Rice University researchers have determined from first-principle calculations that carbyne would be the strongest material yet discovered. The carbon-atom chains would be difficult to make but would be twice as strong as two-dimensional graphene sheets. Credit: Vasilii Artyukhov/Rice University
Nanoropes or nanorods of carbyne, a chain of carbon atoms, would be stronger than graphene or even diamond if they can be manufactured, according to new calculations by Rice University. Theoretical physicist Boris Yakobson said the material might find uses in electronics and for energy storage. Credit: Vasilii Artyukhov/Rice University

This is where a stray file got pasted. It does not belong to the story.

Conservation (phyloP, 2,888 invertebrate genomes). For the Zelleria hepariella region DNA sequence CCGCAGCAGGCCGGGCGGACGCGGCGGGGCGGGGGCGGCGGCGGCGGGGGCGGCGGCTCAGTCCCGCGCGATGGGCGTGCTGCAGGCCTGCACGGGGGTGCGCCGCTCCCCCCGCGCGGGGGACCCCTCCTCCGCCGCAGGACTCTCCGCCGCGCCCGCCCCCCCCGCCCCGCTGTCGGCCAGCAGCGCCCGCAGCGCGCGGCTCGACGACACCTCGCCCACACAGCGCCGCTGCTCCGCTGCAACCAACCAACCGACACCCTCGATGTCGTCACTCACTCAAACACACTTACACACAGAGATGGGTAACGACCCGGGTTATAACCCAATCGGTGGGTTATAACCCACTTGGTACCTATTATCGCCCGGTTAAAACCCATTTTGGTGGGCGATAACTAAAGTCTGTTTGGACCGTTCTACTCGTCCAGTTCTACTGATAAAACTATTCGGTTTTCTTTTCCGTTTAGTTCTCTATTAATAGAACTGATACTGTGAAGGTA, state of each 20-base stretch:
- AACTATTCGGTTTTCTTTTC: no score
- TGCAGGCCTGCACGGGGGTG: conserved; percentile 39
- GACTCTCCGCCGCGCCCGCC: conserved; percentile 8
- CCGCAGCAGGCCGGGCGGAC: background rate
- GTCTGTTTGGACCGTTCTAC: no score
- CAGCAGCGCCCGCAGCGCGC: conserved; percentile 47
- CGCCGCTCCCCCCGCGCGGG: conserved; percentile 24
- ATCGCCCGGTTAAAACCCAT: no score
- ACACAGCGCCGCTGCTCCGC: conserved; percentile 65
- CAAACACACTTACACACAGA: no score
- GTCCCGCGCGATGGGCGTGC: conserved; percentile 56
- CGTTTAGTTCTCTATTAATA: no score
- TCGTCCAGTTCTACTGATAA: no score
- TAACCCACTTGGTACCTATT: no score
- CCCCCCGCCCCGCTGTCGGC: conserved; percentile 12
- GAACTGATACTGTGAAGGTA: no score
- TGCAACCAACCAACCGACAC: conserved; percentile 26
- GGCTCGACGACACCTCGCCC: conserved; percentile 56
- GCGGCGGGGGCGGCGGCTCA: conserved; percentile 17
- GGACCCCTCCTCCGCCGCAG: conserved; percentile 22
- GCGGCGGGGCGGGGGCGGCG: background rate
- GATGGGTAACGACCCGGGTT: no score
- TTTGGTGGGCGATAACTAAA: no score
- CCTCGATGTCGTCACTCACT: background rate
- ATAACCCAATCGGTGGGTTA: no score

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Carbyne will be the strongest of a new class of microscopic materials if and when anyone can make it in bulk. If they do, they'll find carbyne nanorods or nanoropes have a host of remarkable and useful properties, as described in a new paper by Rice University theoretical physicist Boris Yakobson and his group. The paper appears this week in the American Chemical Society journal ACS Nano.